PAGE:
May Primary - Voter Protection Advice

Will your vote count in 2008? What steps should you take to protect your vote? The NC Coalition for Verified Voting has some important tips to ensure that your vote counts in the May Primary.

North Carolina is in pretty good shape in most counties regarding the voting machines, but in the touch screen counties, if there are problems with the voting machines, your vote could be affected. In many cases, the voter should ask for a different machine and have the malfunctioning one removed from service. Now that we are so close to the elections, we must focus on voter registration.

Make Sure You Are Registered to Vote and That Your Vote Counts

Voter's Guide for the May 2008 Primary here (printable version here)

1. Check to make sure that you are registered, and or that you haven't fallen off the voting rolls.

2. Register to vote either by mail, at govt agencies, or at the DMV - do this 25 days prior to the election. For the May 6, 2008 – Primary Election Day the Deadline to register: April 11, 2008

3. Register to Vote during the One Stop Absentee Voting time period (if you missed the 25 day deadline)
One Stop Absentee Voting for the May 6th primary is: Apr. 17 - May 3
Find out more here:

4. Voters who have moved need to have their registration corrected:

a. When you move within a county, you should complete an in-county change of address. This can be completed on your voter identification card, a signed letter to your local board of elections or on the form specified here.
Contact your county BOE for help.

b. If you have moved from one county to another, you need to re-register to vote.
See this link for more detail on what you need to do.

5. If you plan to vote on election day, then you must go to your assigned polling place, which is listed on your voter registration card. You can look up your polling place here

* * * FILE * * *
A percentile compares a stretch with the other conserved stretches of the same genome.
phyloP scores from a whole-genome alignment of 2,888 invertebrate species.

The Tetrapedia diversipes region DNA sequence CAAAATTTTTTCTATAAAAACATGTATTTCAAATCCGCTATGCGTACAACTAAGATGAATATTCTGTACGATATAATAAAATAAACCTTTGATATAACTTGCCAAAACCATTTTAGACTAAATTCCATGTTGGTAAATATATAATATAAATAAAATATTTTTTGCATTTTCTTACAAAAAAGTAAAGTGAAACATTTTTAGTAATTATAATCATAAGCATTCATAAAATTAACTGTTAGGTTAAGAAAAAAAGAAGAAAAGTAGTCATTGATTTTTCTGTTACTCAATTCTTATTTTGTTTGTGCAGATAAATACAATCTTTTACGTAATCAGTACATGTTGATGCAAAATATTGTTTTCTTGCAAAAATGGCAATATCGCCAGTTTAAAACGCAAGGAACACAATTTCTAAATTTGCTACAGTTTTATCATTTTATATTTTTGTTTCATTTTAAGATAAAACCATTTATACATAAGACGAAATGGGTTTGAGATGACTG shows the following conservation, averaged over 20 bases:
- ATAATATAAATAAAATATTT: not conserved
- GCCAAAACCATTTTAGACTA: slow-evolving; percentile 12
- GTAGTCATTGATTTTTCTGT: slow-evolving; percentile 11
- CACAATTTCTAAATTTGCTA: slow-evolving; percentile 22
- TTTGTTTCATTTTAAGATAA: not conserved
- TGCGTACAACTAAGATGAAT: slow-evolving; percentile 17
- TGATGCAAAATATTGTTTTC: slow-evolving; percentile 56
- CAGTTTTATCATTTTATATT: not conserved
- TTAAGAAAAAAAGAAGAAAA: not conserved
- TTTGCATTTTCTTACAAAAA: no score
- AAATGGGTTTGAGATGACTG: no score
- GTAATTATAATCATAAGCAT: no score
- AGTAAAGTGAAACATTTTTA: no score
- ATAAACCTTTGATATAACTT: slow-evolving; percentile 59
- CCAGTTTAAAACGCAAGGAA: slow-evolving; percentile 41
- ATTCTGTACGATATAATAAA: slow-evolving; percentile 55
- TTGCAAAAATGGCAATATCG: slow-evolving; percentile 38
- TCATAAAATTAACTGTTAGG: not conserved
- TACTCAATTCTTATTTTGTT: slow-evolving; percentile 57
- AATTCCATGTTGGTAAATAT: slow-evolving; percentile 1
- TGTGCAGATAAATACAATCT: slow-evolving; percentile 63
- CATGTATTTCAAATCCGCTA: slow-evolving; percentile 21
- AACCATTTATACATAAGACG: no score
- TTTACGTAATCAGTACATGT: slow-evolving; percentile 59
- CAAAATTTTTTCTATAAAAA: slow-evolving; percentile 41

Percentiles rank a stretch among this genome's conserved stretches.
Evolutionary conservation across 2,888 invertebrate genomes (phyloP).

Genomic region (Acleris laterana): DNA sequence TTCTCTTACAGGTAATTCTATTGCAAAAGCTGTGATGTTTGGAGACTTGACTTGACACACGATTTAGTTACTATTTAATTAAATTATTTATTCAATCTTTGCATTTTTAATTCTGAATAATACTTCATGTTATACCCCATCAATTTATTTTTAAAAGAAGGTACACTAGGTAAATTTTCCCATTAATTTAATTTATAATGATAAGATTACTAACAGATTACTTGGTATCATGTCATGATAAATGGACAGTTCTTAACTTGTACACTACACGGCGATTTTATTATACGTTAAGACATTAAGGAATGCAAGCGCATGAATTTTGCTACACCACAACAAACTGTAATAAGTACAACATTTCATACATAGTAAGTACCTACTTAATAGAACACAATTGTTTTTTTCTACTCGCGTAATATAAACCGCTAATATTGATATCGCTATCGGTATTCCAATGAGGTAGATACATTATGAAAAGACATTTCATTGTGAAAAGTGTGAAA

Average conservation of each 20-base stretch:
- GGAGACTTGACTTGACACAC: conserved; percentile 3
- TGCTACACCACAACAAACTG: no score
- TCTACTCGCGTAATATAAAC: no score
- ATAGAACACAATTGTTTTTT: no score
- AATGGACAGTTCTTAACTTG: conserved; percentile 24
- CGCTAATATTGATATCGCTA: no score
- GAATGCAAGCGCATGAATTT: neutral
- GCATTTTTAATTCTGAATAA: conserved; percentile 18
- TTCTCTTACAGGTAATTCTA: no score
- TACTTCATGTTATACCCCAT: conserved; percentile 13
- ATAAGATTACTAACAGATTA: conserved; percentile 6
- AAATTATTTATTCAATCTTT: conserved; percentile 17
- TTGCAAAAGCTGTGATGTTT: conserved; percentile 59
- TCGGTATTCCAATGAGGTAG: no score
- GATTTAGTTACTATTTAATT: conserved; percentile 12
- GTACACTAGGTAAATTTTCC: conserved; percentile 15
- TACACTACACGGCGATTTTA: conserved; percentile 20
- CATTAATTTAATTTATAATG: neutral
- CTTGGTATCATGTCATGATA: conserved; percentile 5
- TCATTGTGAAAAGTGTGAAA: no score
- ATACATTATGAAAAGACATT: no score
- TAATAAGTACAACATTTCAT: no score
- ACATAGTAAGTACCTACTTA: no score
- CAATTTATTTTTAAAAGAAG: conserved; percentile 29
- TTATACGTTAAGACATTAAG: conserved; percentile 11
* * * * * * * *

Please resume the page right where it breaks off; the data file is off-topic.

6. If you vote early, then you can vote at any one stop site in your county.

7. First time voters must bring identification. First-time voters who registered by mail or at a voter registration drive after January 1, 2003, may be asked to show identification. Take along any valid photo I.D., a utility bill, or government document addressed to you when you vote. Even if you aren't a first time voter, it helps to bring ID.

8. Unaffiliated voters may vote in either the Democratic or Republican Primary according to the NC State Board of Elections. State law leaves this up to the political parties to decide for each election.

9. Voters can help protect elections by volunteering to work at the polling places. There is no better way to ensure that votes count than by being part of the process. Contact your county Board of Elections to volunteer. Learn more about being a poll worker.

For more information, see our webpage on Voting in North Carolina

Do Your Best to Get a Regular Ballot and Not a Provisional Ballot


The big concern at this time of the year should be to make sure that voters get to vote and vote a regular valid ballot. You want to avoid getting a provisional ballot if possible because it has less chance of being counted. In the 2006 general election in North Carolina, about 35% of provisional ballots were rejected.

Provisional ballots are "conditional" ballots issued to voters and might not count. Provisional ballots are issued to voters who have some sort of voter registration problem or who have shown up at the wrong polling place. Another problem is where voters' registration applications are rejected because of failure to match government databases. Often the failure to match is due to clerical errors, name changes due to marriage or problems with the database itself. Sadly, many provisional ballots are not counted on election day

We expect the number of provisional ballots to decrease thanks to amendments made to state election law.

In August 2007, the General Assembly scrapped an existing policy rejecting new voter registrations from citizens if even a single letter of their personal information on their registration card did not match their personal information in state motor vehicle and Social Security databases.


Provisional ballots are important way to protect the vote

I wouldn't tell people that they want to avoid provisional ballots. Instead, we need to educate people how this can be an important back up in the event that there has been a mistake with their voter registration.